Geithner: Will He Disappoint? Excerpts from Upcoming Speech

The focus in the financial markets this morning is on US Treasury Secretary Timothy Geithner. He is set to unveil the Obama Administration’s Financial Rescue Plan and the TARP portion of the plan is being rebranded as the Financial Stability Plan and the big question is “Will the rescue plan be enough to turn around the US economy or will the critics crush any optimism?”

Currencies are trading lower ahead of Geithner’s 11am ET speech because there is talk that a bad bank will not be apart of the plan. Excerpts from his upcoming speech have already been released and so far, there is nothing to get incredibly excited about. If Geithner is not completely confident about the Treasury’s plan, traders could plow right back into the US dollar on the fear that the US government is rolling the dice once again.

Expect a cocktail of initiatives that may include a bad bank that buys up the toxic debt or at least some sort of asset guarantee, more oversight, a plan on how to use the remainder of the TARP funds, expansion of the Term Asset Backed Securities Loan Facility to help private investors and direct assistance for homeowners facing foreclosure. One of the big questions will be how the toxic assets will be priced. If they are sold at market values, banks may have to report significant losses, which would erode their balance sheets even further.

Here is a reformatted version of excerpts from Geithner’s speech courtesy of Bloomberg News:

Wire: BLOOMBERG News (BN) Date: 2009-02-10 13:44:56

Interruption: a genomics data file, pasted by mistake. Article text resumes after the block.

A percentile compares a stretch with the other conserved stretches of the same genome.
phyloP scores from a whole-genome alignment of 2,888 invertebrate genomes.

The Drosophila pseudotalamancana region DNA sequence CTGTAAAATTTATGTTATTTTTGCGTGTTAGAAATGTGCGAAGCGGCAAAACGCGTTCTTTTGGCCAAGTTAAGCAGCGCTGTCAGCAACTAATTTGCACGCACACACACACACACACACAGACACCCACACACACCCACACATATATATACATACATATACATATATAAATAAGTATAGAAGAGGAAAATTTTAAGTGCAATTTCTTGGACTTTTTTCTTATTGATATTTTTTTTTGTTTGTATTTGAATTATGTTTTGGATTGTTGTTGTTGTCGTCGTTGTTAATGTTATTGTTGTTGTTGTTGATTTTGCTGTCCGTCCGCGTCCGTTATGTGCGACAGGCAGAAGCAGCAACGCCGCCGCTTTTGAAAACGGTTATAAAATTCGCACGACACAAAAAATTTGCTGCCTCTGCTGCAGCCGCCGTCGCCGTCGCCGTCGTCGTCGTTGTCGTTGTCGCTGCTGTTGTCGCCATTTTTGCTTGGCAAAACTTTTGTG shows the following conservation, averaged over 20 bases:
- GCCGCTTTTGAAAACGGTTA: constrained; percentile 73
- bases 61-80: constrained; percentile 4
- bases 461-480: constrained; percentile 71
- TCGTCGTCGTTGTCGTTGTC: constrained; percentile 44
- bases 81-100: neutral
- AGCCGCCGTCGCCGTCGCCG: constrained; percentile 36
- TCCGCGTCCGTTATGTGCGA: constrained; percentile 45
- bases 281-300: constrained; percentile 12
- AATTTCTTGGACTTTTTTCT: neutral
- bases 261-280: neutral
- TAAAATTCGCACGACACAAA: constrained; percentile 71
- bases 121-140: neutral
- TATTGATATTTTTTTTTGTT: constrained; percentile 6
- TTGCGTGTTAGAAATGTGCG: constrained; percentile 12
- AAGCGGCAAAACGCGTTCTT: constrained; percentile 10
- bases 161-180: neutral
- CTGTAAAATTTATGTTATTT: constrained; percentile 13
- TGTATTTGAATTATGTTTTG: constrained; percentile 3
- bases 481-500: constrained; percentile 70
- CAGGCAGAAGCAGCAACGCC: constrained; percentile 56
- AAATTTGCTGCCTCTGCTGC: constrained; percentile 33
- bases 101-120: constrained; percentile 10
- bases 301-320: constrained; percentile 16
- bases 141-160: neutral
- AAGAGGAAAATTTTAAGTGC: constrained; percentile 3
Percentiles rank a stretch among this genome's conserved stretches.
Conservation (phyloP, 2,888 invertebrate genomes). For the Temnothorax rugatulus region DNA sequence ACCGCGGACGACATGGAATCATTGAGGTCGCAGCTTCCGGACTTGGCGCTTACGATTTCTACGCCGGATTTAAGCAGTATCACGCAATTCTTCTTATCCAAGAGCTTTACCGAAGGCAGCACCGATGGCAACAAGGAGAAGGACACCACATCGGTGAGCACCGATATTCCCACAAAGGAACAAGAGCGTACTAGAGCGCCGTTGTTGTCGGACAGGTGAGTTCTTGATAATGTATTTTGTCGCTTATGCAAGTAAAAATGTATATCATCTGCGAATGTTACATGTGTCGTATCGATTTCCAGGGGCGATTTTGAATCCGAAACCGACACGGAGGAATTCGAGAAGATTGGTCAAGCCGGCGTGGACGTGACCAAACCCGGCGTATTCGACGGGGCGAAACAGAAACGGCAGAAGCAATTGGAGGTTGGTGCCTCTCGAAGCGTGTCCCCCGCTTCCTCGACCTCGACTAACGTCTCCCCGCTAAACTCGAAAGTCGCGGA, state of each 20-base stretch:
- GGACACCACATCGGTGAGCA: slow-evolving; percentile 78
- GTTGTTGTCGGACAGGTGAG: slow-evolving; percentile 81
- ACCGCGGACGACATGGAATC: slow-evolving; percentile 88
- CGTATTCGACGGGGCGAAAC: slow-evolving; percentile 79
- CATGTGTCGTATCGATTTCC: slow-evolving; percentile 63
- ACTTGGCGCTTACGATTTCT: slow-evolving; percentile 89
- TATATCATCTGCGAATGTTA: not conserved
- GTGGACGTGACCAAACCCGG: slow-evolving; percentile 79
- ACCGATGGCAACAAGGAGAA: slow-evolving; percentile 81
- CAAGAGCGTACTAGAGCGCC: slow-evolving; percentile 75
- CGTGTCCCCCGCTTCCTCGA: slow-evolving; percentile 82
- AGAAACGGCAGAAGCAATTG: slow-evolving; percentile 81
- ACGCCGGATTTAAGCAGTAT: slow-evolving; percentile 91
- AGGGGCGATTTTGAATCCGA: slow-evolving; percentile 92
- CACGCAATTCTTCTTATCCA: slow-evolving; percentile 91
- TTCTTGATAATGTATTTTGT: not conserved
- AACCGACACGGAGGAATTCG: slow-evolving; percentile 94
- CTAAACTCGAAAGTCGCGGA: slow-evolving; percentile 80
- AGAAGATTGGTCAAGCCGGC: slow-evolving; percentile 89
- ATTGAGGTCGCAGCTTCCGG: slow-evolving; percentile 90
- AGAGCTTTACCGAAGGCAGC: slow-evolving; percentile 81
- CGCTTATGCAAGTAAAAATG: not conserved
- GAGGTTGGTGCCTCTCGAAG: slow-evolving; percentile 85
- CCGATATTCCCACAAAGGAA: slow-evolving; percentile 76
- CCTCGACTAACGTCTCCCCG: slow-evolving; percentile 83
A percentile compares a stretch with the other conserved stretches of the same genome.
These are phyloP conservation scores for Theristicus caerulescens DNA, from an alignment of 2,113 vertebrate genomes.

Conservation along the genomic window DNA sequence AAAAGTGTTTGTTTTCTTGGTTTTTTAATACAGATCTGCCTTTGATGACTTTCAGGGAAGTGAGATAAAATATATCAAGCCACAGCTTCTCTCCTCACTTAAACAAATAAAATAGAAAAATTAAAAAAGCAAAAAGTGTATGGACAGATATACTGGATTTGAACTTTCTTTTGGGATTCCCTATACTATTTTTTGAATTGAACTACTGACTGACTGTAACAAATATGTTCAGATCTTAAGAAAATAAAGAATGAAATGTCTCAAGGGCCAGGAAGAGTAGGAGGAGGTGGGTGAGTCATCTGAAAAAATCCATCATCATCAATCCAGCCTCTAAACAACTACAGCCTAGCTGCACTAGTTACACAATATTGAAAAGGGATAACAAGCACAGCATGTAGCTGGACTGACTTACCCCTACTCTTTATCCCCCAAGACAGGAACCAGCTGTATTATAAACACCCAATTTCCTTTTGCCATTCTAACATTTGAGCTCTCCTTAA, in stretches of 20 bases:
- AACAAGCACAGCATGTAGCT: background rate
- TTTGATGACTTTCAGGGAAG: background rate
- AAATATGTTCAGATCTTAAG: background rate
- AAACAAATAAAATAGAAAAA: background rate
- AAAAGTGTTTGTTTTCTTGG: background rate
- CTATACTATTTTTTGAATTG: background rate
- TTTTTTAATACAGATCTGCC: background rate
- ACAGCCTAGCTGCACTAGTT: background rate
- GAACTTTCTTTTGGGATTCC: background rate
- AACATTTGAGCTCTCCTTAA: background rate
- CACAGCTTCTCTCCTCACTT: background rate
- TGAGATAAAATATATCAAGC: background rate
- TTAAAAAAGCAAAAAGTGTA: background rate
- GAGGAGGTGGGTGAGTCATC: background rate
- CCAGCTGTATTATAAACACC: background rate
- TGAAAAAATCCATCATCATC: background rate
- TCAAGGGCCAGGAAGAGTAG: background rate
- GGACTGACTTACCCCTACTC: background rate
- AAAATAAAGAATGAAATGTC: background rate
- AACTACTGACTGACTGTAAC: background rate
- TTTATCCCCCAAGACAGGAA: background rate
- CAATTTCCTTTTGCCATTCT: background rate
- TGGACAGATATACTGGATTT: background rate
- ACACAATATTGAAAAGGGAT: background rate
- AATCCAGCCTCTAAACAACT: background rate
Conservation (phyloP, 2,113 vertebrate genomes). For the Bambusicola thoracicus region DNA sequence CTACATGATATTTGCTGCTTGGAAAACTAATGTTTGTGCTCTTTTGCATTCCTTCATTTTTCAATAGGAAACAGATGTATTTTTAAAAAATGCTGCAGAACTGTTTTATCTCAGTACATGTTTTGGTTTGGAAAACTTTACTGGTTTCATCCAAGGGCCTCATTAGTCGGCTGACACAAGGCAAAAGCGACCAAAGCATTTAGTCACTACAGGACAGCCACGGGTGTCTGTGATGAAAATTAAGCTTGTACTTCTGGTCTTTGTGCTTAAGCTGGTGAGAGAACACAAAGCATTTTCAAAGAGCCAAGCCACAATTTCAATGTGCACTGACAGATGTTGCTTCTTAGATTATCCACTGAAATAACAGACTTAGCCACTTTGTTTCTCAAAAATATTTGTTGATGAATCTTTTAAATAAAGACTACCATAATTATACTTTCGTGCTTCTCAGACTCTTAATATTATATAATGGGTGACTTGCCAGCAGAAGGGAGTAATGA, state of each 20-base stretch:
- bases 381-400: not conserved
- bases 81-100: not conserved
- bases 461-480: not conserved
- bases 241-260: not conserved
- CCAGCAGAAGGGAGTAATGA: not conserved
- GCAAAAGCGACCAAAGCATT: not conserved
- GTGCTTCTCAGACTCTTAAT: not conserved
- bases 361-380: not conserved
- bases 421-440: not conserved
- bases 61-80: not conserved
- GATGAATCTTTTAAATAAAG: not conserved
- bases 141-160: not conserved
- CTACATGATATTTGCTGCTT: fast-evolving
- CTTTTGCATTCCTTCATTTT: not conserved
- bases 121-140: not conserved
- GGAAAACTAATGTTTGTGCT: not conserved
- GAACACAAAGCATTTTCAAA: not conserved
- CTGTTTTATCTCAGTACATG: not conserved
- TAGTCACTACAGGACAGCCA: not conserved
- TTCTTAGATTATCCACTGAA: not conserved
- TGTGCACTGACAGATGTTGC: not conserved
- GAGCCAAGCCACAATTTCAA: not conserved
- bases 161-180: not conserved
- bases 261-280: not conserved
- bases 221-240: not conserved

Geithner’s Feb. 10 Speech on Financial Recovery (Text Excerpts)

Feb. 10 (Bloomberg) — The following is a reformatted
version of excerpts of prepared remarks for Treasury Secretary
Timothy Geithner’s speech on the financial-recovery program
today. Geithner is scheduled to speak at 11 a.m. in Washington.

As President Obama said in his inaugural address, our
economic strength is derived from “the doers, the makers of
things.”
The innovators who create and expand enterprises.
The workers who provide life to companies and, with their
earnings, support families and invest in their future… This is
what drives economic growth.
The financial system is central to this process,
transforming the earnings and savings of American workers into
the loans that finance a first home, a new car or a college
education, the credit necessary to build a company around a new
idea.
Without credit, economies cannot grow, and right now,
critical parts of our financial system are damaged.

Instead of catalyzing recovery, the financial system is
working against recovery, and that’s the dangerous dynamic we
need to change.
It is essential for every American to understand that the
battle for economic recovery must be fought on two fronts. We
have to both jumpstart job creation and private investment, and
we must get credit flowing again to businesses and families.

Last fall, as the global crisis intensified, Congress acted
quickly and courageously to provide emergency authority to help
contain the damage. That vote gave the Administration the
authority to act to pull the financial system back from the edge
of catastrophic failure.
The actions we took were absolutely essential, but they were